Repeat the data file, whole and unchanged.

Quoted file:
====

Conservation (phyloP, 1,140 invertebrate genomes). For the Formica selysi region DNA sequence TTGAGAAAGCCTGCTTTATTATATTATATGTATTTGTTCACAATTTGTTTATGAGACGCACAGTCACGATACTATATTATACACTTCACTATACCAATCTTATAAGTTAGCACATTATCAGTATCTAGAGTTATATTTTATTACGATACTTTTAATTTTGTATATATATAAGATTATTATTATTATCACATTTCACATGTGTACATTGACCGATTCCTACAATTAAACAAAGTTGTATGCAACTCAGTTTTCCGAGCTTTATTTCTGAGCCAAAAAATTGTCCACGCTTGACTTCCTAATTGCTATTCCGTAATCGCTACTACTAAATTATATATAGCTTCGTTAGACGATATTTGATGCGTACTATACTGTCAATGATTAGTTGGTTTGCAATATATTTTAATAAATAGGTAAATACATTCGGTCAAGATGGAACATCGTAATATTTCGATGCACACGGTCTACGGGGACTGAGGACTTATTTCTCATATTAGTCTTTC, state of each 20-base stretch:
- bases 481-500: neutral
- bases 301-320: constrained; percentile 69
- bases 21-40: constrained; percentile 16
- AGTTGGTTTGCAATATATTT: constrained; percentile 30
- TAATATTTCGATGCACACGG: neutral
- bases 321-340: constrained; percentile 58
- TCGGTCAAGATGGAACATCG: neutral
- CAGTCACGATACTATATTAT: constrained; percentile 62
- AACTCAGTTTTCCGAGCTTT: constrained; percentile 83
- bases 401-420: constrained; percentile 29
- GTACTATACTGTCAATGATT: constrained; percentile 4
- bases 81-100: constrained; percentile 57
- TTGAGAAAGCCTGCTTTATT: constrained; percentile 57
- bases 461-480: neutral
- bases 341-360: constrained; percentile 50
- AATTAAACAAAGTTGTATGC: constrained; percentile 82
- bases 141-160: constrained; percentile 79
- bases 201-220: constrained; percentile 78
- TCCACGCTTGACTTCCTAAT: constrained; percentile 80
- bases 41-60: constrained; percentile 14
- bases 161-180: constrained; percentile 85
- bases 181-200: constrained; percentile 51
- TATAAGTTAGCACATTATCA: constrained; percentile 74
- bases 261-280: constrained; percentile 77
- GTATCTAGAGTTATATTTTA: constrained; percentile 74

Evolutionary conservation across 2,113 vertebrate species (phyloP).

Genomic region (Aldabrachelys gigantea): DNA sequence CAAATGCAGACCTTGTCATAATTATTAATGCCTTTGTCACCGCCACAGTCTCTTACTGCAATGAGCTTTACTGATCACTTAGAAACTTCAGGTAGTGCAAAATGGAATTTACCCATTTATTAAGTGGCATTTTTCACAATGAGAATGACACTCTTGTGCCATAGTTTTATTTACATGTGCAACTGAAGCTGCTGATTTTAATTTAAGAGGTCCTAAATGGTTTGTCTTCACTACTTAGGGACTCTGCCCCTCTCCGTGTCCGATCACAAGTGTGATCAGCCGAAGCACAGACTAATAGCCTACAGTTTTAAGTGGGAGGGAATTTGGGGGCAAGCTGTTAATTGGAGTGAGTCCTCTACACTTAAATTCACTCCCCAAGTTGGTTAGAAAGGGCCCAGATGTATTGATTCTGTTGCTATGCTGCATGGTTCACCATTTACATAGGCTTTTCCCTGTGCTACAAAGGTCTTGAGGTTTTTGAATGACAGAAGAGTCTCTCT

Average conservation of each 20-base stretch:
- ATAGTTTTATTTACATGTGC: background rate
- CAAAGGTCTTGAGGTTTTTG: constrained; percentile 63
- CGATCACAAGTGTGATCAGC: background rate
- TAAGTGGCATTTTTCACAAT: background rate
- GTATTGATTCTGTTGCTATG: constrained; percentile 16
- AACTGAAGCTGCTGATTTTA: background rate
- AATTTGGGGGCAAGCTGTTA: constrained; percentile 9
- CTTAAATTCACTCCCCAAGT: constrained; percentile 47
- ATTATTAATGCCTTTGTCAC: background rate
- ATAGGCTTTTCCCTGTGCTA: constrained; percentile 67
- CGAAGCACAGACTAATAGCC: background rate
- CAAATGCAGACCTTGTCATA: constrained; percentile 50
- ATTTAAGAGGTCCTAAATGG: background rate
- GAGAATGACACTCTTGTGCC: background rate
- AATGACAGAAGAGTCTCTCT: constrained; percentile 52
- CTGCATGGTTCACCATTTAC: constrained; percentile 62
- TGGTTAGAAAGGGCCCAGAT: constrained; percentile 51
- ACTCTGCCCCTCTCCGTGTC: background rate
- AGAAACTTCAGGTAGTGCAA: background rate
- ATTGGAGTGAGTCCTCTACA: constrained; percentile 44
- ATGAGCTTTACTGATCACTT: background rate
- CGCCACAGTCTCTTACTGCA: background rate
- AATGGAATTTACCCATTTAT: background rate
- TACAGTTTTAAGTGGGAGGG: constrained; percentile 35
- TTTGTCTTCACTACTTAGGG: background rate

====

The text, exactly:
Conservation (phyloP, 1,140 invertebrate genomes). For the Formica selysi region DNA sequence TTGAGAAAGCCTGCTTTATTATATTATATGTATTTGTTCACAATTTGTTTATGAGACGCACAGTCACGATACTATATTATACACTTCACTATACCAATCTTATAAGTTAGCACATTATCAGTATCTAGAGTTATATTTTATTACGATACTTTTAATTTTGTATATATATAAGATTATTATTATTATCACATTTCACATGTGTACATTGACCGATTCCTACAATTAAACAAAGTTGTATGCAACTCAGTTTTCCGAGCTTTATTTCTGAGCCAAAAAATTGTCCACGCTTGACTTCCTAATTGCTATTCCGTAATCGCTACTACTAAATTATATATAGCTTCGTTAGACGATATTTGATGCGTACTATACTGTCAATGATTAGTTGGTTTGCAATATATTTTAATAAATAGGTAAATACATTCGGTCAAGATGGAACATCGTAATATTTCGATGCACACGGTCTACGGGGACTGAGGACTTATTTCTCATATTAGTCTTTC, state of each 20-base stretch:
- bases 481-500: neutral
- bases 301-320: constrained; percentile 69
- bases 21-40: constrained; percentile 16
- AGTTGGTTTGCAATATATTT: constrained; percentile 30
- TAATATTTCGATGCACACGG: neutral
- bases 321-340: constrained; percentile 58
- TCGGTCAAGATGGAACATCG: neutral
- CAGTCACGATACTATATTAT: constrained; percentile 62
- AACTCAGTTTTCCGAGCTTT: constrained; percentile 83
- bases 401-420: constrained; percentile 29
- GTACTATACTGTCAATGATT: constrained; percentile 4
- bases 81-100: constrained; percentile 57
- TTGAGAAAGCCTGCTTTATT: constrained; percentile 57
- bases 461-480: neutral
- bases 341-360: constrained; percentile 50
- AATTAAACAAAGTTGTATGC: constrained; percentile 82
- bases 141-160: constrained; percentile 79
- bases 201-220: constrained; percentile 78
- TCCACGCTTGACTTCCTAAT: constrained; percentile 80
- bases 41-60: constrained; percentile 14
- bases 161-180: constrained; percentile 85
- bases 181-200: constrained; percentile 51
- TATAAGTTAGCACATTATCA: constrained; percentile 74
- bases 261-280: constrained; percentile 77
- GTATCTAGAGTTATATTTTA: constrained; percentile 74

Evolutionary conservation across 2,113 vertebrate species (phyloP).

Genomic region (Aldabrachelys gigantea): DNA sequence CAAATGCAGACCTTGTCATAATTATTAATGCCTTTGTCACCGCCACAGTCTCTTACTGCAATGAGCTTTACTGATCACTTAGAAACTTCAGGTAGTGCAAAATGGAATTTACCCATTTATTAAGTGGCATTTTTCACAATGAGAATGACACTCTTGTGCCATAGTTTTATTTACATGTGCAACTGAAGCTGCTGATTTTAATTTAAGAGGTCCTAAATGGTTTGTCTTCACTACTTAGGGACTCTGCCCCTCTCCGTGTCCGATCACAAGTGTGATCAGCCGAAGCACAGACTAATAGCCTACAGTTTTAAGTGGGAGGGAATTTGGGGGCAAGCTGTTAATTGGAGTGAGTCCTCTACACTTAAATTCACTCCCCAAGTTGGTTAGAAAGGGCCCAGATGTATTGATTCTGTTGCTATGCTGCATGGTTCACCATTTACATAGGCTTTTCCCTGTGCTACAAAGGTCTTGAGGTTTTTGAATGACAGAAGAGTCTCTCT

Average conservation of each 20-base stretch:
- ATAGTTTTATTTACATGTGC: background rate
- CAAAGGTCTTGAGGTTTTTG: constrained; percentile 63
- CGATCACAAGTGTGATCAGC: background rate
- TAAGTGGCATTTTTCACAAT: background rate
- GTATTGATTCTGTTGCTATG: constrained; percentile 16
- AACTGAAGCTGCTGATTTTA: background rate
- AATTTGGGGGCAAGCTGTTA: constrained; percentile 9
- CTTAAATTCACTCCCCAAGT: constrained; percentile 47
- ATTATTAATGCCTTTGTCAC: background rate
- ATAGGCTTTTCCCTGTGCTA: constrained; percentile 67
- CGAAGCACAGACTAATAGCC: background rate
- CAAATGCAGACCTTGTCATA: constrained; percentile 50
- ATTTAAGAGGTCCTAAATGG: background rate
- GAGAATGACACTCTTGTGCC: background rate
- AATGACAGAAGAGTCTCTCT: constrained; percentile 52
- CTGCATGGTTCACCATTTAC: constrained; percentile 62
- TGGTTAGAAAGGGCCCAGAT: constrained; percentile 51
- ACTCTGCCCCTCTCCGTGTC: background rate
- AGAAACTTCAGGTAGTGCAA: background rate
- ATTGGAGTGAGTCCTCTACA: constrained; percentile 44
- ATGAGCTTTACTGATCACTT: background rate
- CGCCACAGTCTCTTACTGCA: background rate
- AATGGAATTTACCCATTTAT: background rate
- TACAGTTTTAAGTGGGAGGG: constrained; percentile 35
- TTTGTCTTCACTACTTAGGG: background rate